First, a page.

Quotes from Reading Mises' SocialismSubmitted by Menschken on Thu, 07/04/2013 - 00:18
All ownership derives from occupation and violence. When we consider the natural components of goods, apart from the labour components they contain, and when we follow the legal title back, we must necessarily arrive at a point where this title originated in the appropriation of goods accessible to all. Before that we may encounter a forcible expropriation from a predecessor whose ownership we can in its turn trace to earlier appropriation or robbery. That all rights derive from violence, all ownership from appropriation or robbery, we may freely admit.
Natural ownership need not count upon recognition by the owners' fellow men. It is tolerated, in fact, only as long as there is no power to upset it and it does not survive the moment when a stronger man seizes it for himself. Created by arbitrary force it must always fear a more powerful force. This the doctrine of natural law has called the war of all against all. The war ends when the actual relation is recognized as one worthy to be maintained. Out of violence emerges law.
Economic action demands stable conditions. The extensive and lengthy process of production is the more successful the greater the periods of time to which it is adapted. It demands continuity, and this continuity cannot be disturbed without the most serious disadvantages. This means that economic action requires peace, the exclusion of violence. Peace, says the rationalist, is the goal and purpose of all legal institutions; but we assert that peace is their result, their function. Law, says the rationalist, has arisen from contracts; we say that Law is a settlement, and end to strife, an avoidance of strife. Violence and Law, War and Peace, are the two poles of social life; but its content is economic action.
All violence is aimed at the property of others. The person—life and health—is the object of attack only in so far as it hinders the acquisition of property. ...
Thus it is no accident that it is precisely in the defence of property that Law reveals most clearly its character of peacemaker. In the two-fold system of protection according to having, in the distinction between ownership and possession, is seen most vividly the essence of the law as peacemaker—yes, peacemaker at any price. Possession is protected even though it is, as the jurists say, no title. Not only honest but dishonest possessors, even robbers and thieves, may claim protection for their possession.
As to the source of absolute justice, that is explained in different ways. According to one view, it was the gift of Providence to Humanity. According to another, Man created it with his Reason. But both agree that Man's ability to distinguish between justice and injustice is precisely what marks him from the animal; that this is his "moral nature."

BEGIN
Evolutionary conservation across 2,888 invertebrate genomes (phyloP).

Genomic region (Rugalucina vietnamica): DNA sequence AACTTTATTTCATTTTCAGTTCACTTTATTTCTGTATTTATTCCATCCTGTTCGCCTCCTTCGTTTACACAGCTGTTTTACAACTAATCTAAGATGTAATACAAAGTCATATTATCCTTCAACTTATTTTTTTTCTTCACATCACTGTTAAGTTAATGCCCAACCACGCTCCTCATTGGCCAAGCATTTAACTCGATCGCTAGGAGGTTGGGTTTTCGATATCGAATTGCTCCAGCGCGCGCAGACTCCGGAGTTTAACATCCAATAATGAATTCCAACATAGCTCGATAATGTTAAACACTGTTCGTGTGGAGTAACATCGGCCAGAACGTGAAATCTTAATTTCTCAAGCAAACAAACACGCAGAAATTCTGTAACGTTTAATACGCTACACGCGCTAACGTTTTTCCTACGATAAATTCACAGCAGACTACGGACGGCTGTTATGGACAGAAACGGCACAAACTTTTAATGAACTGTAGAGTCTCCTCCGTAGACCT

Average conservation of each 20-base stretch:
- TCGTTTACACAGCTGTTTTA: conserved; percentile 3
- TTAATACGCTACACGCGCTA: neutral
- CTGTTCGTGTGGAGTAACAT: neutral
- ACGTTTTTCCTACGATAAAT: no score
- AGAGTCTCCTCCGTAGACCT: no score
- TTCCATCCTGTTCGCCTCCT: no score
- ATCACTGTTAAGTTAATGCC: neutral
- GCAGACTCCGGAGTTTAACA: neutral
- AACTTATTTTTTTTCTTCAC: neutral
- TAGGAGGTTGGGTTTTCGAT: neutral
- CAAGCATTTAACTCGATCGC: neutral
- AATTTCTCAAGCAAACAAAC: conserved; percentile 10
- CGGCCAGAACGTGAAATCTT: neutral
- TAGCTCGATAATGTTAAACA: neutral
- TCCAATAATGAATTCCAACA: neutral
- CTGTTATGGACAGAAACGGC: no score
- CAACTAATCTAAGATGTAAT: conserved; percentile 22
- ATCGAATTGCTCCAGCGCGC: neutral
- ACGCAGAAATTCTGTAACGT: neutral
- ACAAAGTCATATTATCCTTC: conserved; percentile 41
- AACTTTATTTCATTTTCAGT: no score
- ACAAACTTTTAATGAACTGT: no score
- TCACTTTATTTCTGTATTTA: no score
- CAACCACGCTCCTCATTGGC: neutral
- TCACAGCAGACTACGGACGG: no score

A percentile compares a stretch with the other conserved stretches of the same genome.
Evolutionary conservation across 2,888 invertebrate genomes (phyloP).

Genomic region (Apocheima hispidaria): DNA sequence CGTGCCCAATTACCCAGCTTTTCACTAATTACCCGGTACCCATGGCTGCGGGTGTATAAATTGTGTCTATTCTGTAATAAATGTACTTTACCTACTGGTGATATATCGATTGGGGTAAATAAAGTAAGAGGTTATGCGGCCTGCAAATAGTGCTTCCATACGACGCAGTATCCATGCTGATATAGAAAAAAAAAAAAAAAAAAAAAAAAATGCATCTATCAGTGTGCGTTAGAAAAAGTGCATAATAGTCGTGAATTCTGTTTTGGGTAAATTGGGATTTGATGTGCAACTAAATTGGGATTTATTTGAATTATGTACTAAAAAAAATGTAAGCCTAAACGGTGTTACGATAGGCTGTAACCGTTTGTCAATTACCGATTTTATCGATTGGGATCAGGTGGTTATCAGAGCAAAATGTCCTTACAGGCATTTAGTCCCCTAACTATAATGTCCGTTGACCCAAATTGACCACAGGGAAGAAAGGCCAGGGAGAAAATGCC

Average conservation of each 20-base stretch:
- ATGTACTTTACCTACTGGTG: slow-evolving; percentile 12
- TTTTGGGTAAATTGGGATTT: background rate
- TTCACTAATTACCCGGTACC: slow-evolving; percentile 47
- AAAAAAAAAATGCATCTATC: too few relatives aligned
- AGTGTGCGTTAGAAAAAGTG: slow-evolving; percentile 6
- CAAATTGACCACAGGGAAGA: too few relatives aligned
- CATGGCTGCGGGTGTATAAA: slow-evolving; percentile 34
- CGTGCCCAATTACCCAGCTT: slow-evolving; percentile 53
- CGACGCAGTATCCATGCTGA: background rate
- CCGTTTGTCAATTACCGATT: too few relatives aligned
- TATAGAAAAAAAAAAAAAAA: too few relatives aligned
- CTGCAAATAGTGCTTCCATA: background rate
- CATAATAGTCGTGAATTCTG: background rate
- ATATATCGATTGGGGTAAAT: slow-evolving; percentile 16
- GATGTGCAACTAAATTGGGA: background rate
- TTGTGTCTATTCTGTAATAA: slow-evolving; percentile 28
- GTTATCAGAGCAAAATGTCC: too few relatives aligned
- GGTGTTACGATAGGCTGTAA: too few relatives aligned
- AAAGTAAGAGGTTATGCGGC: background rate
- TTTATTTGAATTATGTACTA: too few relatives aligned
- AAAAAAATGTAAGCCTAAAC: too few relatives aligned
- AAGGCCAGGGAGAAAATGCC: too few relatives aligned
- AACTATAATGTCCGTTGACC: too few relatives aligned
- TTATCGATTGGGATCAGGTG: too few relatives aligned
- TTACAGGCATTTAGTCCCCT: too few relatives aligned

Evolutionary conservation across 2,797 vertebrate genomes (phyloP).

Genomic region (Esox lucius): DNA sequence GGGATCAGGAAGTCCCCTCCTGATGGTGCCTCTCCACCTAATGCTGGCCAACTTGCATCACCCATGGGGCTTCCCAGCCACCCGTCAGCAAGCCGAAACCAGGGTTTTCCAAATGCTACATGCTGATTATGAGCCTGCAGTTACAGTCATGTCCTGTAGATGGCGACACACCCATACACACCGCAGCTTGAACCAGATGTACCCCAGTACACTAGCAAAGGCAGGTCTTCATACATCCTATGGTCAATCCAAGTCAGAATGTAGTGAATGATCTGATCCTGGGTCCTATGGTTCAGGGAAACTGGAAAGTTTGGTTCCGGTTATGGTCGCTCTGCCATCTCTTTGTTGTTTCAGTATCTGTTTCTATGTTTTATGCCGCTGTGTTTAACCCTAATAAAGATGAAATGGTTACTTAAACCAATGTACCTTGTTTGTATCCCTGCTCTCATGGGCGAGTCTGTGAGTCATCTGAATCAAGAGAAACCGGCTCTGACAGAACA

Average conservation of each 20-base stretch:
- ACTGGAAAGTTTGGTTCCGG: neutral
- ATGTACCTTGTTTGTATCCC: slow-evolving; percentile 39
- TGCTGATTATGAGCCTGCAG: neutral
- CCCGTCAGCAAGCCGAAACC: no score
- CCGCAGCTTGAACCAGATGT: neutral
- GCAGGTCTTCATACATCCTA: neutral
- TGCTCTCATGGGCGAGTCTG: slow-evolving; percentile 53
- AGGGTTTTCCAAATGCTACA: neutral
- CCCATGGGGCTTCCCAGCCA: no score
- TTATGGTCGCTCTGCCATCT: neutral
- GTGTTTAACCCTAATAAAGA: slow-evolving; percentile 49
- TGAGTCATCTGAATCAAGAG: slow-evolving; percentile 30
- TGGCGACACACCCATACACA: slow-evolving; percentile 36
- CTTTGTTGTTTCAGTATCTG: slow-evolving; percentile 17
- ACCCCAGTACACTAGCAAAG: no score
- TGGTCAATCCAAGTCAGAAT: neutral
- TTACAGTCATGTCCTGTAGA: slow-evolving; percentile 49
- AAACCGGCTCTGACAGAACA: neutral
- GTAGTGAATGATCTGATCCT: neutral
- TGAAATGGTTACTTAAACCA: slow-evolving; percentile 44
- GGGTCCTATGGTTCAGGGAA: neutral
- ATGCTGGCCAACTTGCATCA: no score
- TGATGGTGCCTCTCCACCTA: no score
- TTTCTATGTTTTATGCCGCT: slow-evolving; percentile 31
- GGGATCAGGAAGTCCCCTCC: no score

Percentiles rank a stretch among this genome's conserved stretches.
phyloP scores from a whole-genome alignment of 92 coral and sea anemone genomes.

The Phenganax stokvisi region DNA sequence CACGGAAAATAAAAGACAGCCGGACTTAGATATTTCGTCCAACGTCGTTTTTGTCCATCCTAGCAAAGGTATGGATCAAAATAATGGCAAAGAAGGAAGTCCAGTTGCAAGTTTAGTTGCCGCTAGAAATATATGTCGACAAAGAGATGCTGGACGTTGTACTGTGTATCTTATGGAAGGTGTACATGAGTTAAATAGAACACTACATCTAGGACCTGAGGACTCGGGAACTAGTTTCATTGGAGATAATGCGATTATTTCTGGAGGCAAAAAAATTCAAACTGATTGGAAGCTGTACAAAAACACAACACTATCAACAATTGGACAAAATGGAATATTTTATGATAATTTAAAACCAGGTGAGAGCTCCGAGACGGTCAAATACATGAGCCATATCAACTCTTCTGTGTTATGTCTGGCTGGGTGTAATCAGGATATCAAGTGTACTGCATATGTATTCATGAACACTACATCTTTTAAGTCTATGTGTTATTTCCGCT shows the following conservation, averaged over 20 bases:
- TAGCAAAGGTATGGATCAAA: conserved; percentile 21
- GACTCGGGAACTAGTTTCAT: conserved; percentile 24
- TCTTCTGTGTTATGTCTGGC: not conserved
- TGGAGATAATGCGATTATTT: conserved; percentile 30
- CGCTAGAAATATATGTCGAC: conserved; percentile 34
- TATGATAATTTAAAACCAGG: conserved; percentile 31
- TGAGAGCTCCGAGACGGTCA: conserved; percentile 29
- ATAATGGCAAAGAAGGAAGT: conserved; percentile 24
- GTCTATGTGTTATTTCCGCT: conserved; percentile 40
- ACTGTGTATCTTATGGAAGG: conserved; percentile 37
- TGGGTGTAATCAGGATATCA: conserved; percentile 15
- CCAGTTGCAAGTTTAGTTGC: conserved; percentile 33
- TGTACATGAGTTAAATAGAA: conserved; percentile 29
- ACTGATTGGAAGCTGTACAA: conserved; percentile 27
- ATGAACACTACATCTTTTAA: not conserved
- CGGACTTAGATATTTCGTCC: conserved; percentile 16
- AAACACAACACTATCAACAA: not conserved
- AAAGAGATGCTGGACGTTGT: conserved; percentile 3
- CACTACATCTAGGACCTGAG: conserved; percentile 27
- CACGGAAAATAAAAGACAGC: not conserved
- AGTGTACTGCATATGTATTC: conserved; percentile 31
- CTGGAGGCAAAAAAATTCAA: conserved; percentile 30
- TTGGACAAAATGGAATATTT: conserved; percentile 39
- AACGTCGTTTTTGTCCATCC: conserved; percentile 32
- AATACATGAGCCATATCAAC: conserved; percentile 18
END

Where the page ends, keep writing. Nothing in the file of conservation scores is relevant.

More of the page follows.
Today we can no longer accept these views, for the assumptions with which we approach the problem have changed. To us the idea of a human nature which differs fundamentally from the nature of all other living creatures seems strange indeed; we no longer think of man as a being who has harboured an idea of justice from the beginning. But if, perhaps, we offer no answer to the question how Law arose, we must still make it clear that it could not have arisen legally. Law cannot have begot itself of itself. Its origin lies beyond the legal sphere. In complaining that Law is nothing more or less than legalized injustice, one fails to perceive that it could only be otherwise if it had existed from the very beginning. If it is supposed to have arisen once, then that which at that moment became Law could not have been Law before. To demand that Law should have arisen legally is to demand the impossible. Whoever does so applies to something standing outside the legal order a concept valid only within the order.
We who only see the effect of Law—which is to make peace—must realize that it could not have originated except through a recognition of the existing state of affairs, however that has arisen. Attempts to do otherwise would have renewed and perpetuated the struggle. Peace can come about only when we secure a momentary state of affairs from violent disturbance and make every future change depend upon the consent of the person involved. This is the real significance of the protection of existing rights, which constitutes the kernel of all Law.
Law did not leap into life as something perfect and complete. For thousands of years it has grown and it is still growing. The age of its maturity—the age of impregnable peace—may never arrive.
It is only slowly and with difficulty that the idea of Law triumphs. Only slowly and with difficulty does it rebut the principle of violence. Again and again there are reactions; again and again the history of Law has to start once more from the beginning. Of the ancient Germans Tacitus relates: "Pigrum quin immo et iners videtur sudore adquirere quod possis sanguine parare." (It seems feckless, nay more, even slothful, to acquire something by toil and sweat which you could grab by the shedding of blood.) It is a far cry from this view to the views that dominate modern economic life.
It is an old trick of political innovators to describe that which they seek to realize as Ancient and Natural, as something which has existed from the beginning and which has been lost only through the misfortune of historical development; men, they say, must return to this state of things and revive the Golden Age. Thus natural law explained the rights which it demanded for the individual as inborn, inalienable rights bestowed on him by Nature. This was no question of innovation, but of the restoration of the "eternal rights which shine above, inextinguishable and indestructible as the stars themselves." In the same way the romantic Utopia of common ownership as an institution of remote antiquity has arisen.